In the wake of two deadly crashes and increasing public pressure, US officials have decided to ban flights by the Boeing 737 Max 8 aircraft, according to The New York Times. Since the crash of Ethiopian Airlines Flight 302 on Sunday, 42 other countries had already grounded the airplane, but until Wednesday, US regulators had said there were no plans to do so, asserting that they had no reason to believe the planes were unsafe.
The Max 8 is a relatively new model in the series, having made its first commercial flight in May of 2017.
The model was involved in not only the recent Ethiopian crash, which killed 157 people, but also a crash in October which killed 189, under similar circumstances.
The Federal Aviation Administration (FAA) still said Tuesday there were “no systemic performance issues” with the 737 Max 8. However, consumers, politicians, and workers unions including pilots and flight attendants, had called for the US to follow the lead of other countries.
And on Wednesday, President Trump announced a reversal, saying the US would ban flights by the 737 model. Canada also announced plans to do so on Wednesday.
The FAA said the decision came after its investigation found “new information from the wreckage concerning the aircraft’s configuration just after takeoff,” and new “satellite-based tracking of the aircraft’s flight path.”
The new data, they said, points to similarities between the crashes that “warrant further investigation of the possibility of a shared cause for the two incidents that needs to be better understood and addressed.”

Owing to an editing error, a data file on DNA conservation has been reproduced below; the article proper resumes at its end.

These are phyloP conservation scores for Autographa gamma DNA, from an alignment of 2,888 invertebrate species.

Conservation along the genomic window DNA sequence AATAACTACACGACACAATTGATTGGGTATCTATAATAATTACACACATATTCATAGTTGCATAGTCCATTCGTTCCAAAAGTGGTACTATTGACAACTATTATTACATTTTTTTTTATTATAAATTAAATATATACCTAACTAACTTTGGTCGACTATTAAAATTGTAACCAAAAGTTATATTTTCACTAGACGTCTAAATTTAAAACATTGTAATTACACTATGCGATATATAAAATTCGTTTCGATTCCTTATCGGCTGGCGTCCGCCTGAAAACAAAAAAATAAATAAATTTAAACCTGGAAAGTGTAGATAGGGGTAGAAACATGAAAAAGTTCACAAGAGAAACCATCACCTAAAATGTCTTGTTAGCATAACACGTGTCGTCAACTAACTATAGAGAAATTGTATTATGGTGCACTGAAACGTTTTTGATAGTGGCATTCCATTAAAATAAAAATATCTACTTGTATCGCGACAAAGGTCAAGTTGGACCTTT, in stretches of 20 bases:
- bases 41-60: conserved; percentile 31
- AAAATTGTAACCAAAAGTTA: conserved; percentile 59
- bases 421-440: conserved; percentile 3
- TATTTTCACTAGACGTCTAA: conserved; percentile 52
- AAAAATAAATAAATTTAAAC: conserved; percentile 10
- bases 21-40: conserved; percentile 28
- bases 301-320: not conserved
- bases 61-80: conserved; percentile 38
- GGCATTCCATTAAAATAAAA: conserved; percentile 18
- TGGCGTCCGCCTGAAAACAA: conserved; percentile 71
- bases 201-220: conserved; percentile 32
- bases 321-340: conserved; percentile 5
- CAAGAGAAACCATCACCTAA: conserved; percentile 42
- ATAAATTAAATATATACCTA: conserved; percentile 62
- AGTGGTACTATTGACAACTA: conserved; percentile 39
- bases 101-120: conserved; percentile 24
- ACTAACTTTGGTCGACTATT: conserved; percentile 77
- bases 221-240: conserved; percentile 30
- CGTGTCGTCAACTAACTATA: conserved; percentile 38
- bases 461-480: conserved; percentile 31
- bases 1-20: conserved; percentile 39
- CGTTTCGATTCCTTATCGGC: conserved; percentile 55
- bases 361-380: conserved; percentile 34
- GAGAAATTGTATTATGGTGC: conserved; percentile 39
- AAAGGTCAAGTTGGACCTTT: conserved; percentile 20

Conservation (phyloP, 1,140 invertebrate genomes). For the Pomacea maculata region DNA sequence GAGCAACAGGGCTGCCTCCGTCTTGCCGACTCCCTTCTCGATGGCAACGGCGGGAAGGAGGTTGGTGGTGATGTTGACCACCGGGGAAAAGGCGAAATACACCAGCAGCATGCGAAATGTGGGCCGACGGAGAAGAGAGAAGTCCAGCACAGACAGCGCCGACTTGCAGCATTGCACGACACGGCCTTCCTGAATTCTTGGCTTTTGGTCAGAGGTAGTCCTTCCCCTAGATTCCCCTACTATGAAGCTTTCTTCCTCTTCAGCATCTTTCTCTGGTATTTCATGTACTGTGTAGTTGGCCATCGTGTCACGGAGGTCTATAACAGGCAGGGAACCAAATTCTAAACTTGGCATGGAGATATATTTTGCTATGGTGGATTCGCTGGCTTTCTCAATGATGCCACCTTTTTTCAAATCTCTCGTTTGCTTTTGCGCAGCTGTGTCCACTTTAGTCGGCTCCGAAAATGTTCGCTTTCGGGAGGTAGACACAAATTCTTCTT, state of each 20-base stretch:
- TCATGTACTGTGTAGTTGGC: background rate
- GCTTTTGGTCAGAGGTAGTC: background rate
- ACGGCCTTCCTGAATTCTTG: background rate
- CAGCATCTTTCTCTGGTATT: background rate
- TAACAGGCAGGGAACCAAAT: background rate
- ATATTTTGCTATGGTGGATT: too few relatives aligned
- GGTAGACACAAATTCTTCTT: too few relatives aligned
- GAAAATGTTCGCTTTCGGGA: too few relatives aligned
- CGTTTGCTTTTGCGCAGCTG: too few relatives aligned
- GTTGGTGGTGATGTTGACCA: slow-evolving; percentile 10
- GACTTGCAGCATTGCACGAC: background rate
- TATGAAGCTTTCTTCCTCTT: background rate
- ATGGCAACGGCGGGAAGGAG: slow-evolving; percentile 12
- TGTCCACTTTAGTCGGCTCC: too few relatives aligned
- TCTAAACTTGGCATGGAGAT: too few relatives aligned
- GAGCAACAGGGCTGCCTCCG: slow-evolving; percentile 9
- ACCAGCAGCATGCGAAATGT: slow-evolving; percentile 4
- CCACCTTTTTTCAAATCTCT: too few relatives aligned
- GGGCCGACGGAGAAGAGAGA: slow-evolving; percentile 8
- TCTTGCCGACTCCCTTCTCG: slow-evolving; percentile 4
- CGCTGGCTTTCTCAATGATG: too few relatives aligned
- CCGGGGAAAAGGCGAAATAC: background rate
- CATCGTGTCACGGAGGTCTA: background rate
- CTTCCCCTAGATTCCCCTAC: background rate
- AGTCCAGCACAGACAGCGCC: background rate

According to Canadian transport minister Marc Garneau, data from both crashes showed “vertical fluctuations” and “oscillations.”
One of the pilots on the Ethiopian Airlines flight had reported “flight-control problems,” and the plane was cleared to return to the airport in Addis Ababa shortly before it lost contact and crashed. Those events suggest the pilot struggled with the handling of the aircraft, or with the computerized flight-control system.
Some officials have suggested that a new flight-control system could have caused problems, and pilot’s unions said after the crash last year that they hadn’t been informed of changes to the flight-control system that could automatically point the plane’s nose downward under some circumstances.
In recent days, officials have criticized the FAA for not requiring pilot training on the new flight-control feature.
Despite voicing support for Boeing in other statements, President Trump tweeted Tuesday:
“Airplanes are becoming far too complex to fly. Pilots are no longer needed, but rather computer scientists from MIT. I see it all the time in many products. Always seeking to go one unnecessary step further, when often old and simpler is far better.”